Superior technology brings us novel images of cancer cells and lymphocytes this week, and now scientists can learn more about how our body fights back against metastasizing tumors.
Using a sophisticated microscope, scientist Bettina Weigelin from Radboud University Medical Center in the Netherlands observed and logged cancer cells moving through paths in the body made by blood vessels, muscle tissues, and nerves. Immune cells followed as expected, pursuing the abnormal cells to kill them. The imaging technology, called a multiphoton laser scanning microscope (MPLSM), provides “high resolution fluorescence imaging, allowing visualization of cellular structures of epidermis” (Seminars in cutaneous medicine and surgery
). Making these observations will help scientists visualize the effectiveness of immunotherapy in treating skin cancer, as Weigelin did with cytotoxic T cells.
Weigelin’s observations indicated that cancer cell metastasis is not random. As they travel through paths already existing in the body, they “choose the path of least resistance.”
“Never before has this migration behavior of tumor cells been recorded with such clarity,” stated a press release from Radboud.
Weigelin’s studies also lend insight into the battle between immune cells and cancer cells. Can immune cells defeat cancer cells before there are too many to control or they become resistant?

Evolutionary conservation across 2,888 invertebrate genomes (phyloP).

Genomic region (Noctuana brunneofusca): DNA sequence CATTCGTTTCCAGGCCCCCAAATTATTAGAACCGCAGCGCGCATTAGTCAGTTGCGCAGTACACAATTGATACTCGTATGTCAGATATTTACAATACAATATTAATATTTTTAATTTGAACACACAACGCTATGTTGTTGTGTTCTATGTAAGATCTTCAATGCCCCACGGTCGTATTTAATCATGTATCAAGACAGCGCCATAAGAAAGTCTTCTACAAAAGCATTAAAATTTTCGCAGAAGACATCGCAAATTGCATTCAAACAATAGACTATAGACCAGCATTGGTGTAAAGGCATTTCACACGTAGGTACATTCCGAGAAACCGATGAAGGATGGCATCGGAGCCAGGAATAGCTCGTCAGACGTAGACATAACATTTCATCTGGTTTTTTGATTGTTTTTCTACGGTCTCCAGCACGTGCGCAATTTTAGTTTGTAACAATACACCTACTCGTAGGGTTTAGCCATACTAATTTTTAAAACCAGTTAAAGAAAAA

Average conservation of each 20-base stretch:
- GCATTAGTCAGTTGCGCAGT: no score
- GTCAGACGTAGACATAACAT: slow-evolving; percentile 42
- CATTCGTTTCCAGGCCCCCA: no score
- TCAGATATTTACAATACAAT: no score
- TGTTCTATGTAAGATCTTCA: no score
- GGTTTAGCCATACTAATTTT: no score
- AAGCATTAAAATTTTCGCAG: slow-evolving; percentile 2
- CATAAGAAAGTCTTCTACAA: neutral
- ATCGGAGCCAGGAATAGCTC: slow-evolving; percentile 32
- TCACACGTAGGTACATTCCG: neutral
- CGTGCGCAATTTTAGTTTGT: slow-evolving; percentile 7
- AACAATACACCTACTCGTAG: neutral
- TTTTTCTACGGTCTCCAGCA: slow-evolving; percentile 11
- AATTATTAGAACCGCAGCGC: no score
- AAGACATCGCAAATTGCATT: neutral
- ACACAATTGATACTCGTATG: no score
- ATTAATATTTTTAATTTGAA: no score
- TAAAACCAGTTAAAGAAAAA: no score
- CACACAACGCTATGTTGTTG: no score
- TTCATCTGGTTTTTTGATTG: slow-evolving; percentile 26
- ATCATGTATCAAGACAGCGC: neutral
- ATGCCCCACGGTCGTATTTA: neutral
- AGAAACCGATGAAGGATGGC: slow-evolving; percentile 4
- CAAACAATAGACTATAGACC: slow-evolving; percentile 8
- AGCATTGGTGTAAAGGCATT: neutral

Weigelin looked at the cytotoxic T cell attack on cancer cells and saw that tissues with high concentrations of cytotoxic T cells were most successful in killing populations of cancer cells.
It makes sense then that a form of immunotherapy would be to inject an army of cytotoxic T cells into the body. Weigelin’s observations showed two important factors in immunotherapy attack: cytotoxic T cell numbers and their ability to burst tumor cells. Moreover, a large number of extremely effective cytotoxic T cells is the best defense against tumors.
However, cancer cells can still become resistant to cytotoxic T cell immunotherapy. A known alternative involves recruiting monoclonal antibodies, “signal substances that adhere to the cancer cells,” alerting the immune cells of their presence for quicker detection and deletion. Although it is also possible for cancer cells to become resistant to monoclonal antibody therapy, when both cytotoxic T cell and monoclonal antibody immunotherapies are applied, it is possible to overwhelm the tumor and avoid resistance.
Watch the following video to see cytotoxic T cells in action:
Source: Medical News Today